These issues raised an ironic problem. The purpose behind the Arts Tax was to avoid fights over annual budget cuts to arts and music programs. It appears, however, that rather than avoiding budget disputes, the Arts Tax simply shifted focus to a new and different budget issue─administrative costs surrounding tax collection. The City spent nearly 9 percent of the collection and administrative budget by hiring a consulting agency to collect about $2 million in outstanding payments.
On March 14, 2018, the Portland city commissioners voted unanimously to raise the 5 percent administrative cap to a 10 percent cap8. This ordinance was passed after Portland's Revenue Division director, Thomas Lannom, testified to the necessity of higher administrative spending for successful implementation of the Arts Tax, which he described as "one of the city's most efficient money-making pathways."9 Now, the City is able to spend 10 cents in order to collect each dollar of tax from eligible residents.
In addition, the ordinance authorized a combined effort between the Portland City Council and the Arts Tax oversight committee to raise the level of income subject to exemption from the tax. While the exact value of the income-based exemption remains unknown, the joint effort aims to double the $1,000-per-individual exemption at a minimum. According to Lannom, this would allow as many as one in three Portland residents to fall within the exemption and thus not be required to pay the Arts Tax.10
So it seems that the Portland City Council is focused on resolving the issues facing the Arts Tax, as opposed to its outright repeal. By being permitted higher administrative spending, the Arts Tax becomes shielded from further legal attack, and is more in line with actual implementation costs. By having the number of exempt individuals increased, the Arts Tax starts to become more equitable. Consequently, the ordinance chips away at many of the critiques put forth by its opponents and signals that the Arts Tax is here to stay.
Creating arts programs in elementary schools and providing the community with enhanced access to the arts justifies changes to, as opposed to an outright repeal of, the Arts Tax. Additional equitable issues could be cured by allocating funds to schools in lower-income communities without existing school arts programs first, and by conditioning the receipt of funds granted to arts organizations on a requirement that those organizations provide lower-income communities with enhanced access to benefits. The City could help solve administrative issues by allowing residents to pay on a state return, or at least mail the forms together.
Legislators could take it one step further and make the Arts Tax more progressive. For example, residents earning over a stated income level could be taxed $40, with liability gradually stepping down to $15 for those residents hovering just above the federal poverty line. By lessening the proportionate burden that lower-income taxpayers shoulder, more eligible taxpayers might be more likely to pay the Arts Tax when it is due, thus also lessening the administrative burden that the City faces.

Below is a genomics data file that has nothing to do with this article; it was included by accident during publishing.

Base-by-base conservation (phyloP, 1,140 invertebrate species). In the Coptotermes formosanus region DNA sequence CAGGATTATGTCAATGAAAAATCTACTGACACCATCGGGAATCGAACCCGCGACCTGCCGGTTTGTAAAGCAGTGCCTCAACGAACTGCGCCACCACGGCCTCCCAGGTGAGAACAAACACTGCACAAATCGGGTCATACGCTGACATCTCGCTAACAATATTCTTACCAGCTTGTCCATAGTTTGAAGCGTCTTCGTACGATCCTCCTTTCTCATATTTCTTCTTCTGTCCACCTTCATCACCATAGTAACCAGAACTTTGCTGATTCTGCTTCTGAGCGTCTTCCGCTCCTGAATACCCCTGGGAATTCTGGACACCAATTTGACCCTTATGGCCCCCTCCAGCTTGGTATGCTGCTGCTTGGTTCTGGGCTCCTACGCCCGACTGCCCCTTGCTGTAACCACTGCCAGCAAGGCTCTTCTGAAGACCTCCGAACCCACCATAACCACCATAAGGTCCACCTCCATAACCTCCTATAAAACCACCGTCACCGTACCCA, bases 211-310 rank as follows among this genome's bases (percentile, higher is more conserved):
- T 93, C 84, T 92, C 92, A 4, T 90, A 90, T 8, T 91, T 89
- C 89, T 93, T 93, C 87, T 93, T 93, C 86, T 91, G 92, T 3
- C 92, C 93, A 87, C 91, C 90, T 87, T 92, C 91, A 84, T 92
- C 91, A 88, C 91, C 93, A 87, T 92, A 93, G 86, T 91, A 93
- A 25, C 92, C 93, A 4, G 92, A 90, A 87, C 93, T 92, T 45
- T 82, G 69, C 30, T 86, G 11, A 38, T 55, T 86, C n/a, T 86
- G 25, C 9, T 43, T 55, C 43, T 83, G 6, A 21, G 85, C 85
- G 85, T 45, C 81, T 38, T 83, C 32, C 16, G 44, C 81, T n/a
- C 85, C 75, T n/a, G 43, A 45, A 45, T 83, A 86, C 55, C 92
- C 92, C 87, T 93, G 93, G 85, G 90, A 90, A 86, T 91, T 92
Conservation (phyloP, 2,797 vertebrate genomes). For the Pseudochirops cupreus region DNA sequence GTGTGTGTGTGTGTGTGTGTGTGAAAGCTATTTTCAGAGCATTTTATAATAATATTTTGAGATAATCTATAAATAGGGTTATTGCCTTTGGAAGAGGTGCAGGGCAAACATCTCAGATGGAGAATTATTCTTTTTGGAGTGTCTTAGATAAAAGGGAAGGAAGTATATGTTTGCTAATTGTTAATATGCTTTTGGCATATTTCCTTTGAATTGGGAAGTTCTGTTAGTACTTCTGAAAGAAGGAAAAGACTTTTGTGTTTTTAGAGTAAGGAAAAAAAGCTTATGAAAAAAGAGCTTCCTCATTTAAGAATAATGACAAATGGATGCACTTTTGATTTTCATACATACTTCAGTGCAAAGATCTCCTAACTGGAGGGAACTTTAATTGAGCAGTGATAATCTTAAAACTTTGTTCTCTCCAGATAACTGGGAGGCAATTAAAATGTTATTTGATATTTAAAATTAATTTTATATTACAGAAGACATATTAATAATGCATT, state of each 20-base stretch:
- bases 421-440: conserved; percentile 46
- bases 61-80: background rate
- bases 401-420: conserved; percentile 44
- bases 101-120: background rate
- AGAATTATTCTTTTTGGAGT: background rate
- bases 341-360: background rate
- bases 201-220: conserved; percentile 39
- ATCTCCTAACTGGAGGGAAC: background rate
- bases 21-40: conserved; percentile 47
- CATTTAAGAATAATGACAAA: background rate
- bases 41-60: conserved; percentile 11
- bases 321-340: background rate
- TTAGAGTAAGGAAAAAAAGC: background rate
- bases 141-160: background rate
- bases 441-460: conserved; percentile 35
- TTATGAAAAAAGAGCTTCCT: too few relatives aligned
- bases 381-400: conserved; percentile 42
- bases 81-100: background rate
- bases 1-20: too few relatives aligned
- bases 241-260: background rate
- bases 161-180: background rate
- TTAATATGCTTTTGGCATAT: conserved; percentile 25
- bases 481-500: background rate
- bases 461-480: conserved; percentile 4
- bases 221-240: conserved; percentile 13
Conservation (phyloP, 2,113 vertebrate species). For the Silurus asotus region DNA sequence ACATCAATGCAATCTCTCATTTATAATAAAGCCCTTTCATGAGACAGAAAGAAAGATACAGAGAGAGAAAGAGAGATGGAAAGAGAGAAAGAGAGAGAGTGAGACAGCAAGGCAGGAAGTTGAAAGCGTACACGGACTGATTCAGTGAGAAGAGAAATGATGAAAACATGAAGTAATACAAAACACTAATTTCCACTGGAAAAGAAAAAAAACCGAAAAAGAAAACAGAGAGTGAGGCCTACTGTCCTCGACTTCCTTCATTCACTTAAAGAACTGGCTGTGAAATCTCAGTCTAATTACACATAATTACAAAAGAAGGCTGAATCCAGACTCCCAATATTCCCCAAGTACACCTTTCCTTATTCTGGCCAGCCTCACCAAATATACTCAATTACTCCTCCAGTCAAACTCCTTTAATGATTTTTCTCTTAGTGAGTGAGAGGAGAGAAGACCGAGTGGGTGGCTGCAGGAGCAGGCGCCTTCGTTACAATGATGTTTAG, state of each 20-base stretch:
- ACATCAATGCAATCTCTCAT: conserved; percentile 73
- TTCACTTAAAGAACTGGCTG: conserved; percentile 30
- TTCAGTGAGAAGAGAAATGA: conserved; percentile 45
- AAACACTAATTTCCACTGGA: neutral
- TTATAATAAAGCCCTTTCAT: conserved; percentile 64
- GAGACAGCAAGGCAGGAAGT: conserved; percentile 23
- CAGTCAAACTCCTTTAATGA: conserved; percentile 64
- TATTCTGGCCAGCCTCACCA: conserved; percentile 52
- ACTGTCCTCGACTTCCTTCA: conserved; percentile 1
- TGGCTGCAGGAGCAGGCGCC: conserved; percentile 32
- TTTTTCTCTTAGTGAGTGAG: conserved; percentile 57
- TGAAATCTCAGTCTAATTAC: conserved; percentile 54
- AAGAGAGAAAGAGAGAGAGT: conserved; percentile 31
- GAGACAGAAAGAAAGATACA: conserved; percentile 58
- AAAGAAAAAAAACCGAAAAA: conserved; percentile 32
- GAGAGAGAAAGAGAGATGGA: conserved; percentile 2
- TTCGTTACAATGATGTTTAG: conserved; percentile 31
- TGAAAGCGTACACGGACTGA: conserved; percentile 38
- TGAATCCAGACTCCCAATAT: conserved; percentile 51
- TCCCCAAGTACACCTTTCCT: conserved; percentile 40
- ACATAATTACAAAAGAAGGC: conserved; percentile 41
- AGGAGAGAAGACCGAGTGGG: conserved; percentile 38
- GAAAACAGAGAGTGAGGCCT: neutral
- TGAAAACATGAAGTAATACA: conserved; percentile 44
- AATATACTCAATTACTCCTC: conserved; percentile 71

While the Oregon Supreme Court's decision in Wittemyer settled legal turbulence surrounding the Arts Tax, the practical questions continued to swirl. Through 2017, the high costs to implement the Arts Tax may have outweighed the benefits generated. Additionally, the Arts Tax had created a new venue for budget battles over art and music programs. But Portland took steps to remedy some of these major practical administrative burdens, though it remains to be seen whether the 2018 ordinance will be a sufficient cure.
Portland also took steps to address some of the equitable concerns, by considering raising the exempt-income level to include more individuals hovering above the poverty line. Such a step is certainly in the right direction, but is it enough? What about limits or direction on how RACC should administer grants and other funds?
The justification behind the Arts Tax is simple: elementary-school children deserve arts programs, and local arts nonprofits deserve the community's support. Even opponents of the Arts Tax agree that the arts play a significant role in a child's development and that exposure to the arts is important. What remains uncertain is how, after the Wittemyer decision, a future tax uniformly imposed on individuals without regard to income class or gradation could possibly be overturned as an unconstitutional poll or head tax. The line remains chillingly unclear.
1Or Const, art. IX, § 1(a), www.oregonlegislature.gov/bills_laws/Pages/OrConst.aspx
2Wittemyer v. City of Portland, 361 Or. 854, 402 P.3d 702 (2017)
3The Portland City Council passed Ordinance 188859 on March 14, 2018, raising this cap to 10 percent. See the “Administrative Issues and Resolutions” section below for more details.
4April Baer, With Legal Challenge Over, What's Next for Portland's Arts Tax?, KUOW, Sept. 21, 2017, kuow.org/post/legal-challenge-over-whats-next-portlands-arts-tax
5City of Portland, Office of Mgmt. & Fin.: Revenue Div., Arts Tax FAQs, www.portlandoregon.gov/revenue/article/422384#penalties
6Portland City Code 5.73.030(B)(1)
7Dirk VanderHart, The Arts Tax Is Broken, Portland Mercury, Sept. 20, 2017, www.portlandmercury.com/news/2017/09/20/19330745/the-arts-tax-is-broken
8Pending City Code Amendments, Ordinance 188859, Mar. 14, 2018, www.portlandoregon.gov/citycode/article/23682
9Gordon R. Friedman, Portland City Council axes limit on arts tax overhead spending, Oregon Live, Mar. 14, 2018, www.oregonlive.com/portland/index.ssf/2018/03/portland_city_council_axes_lim.html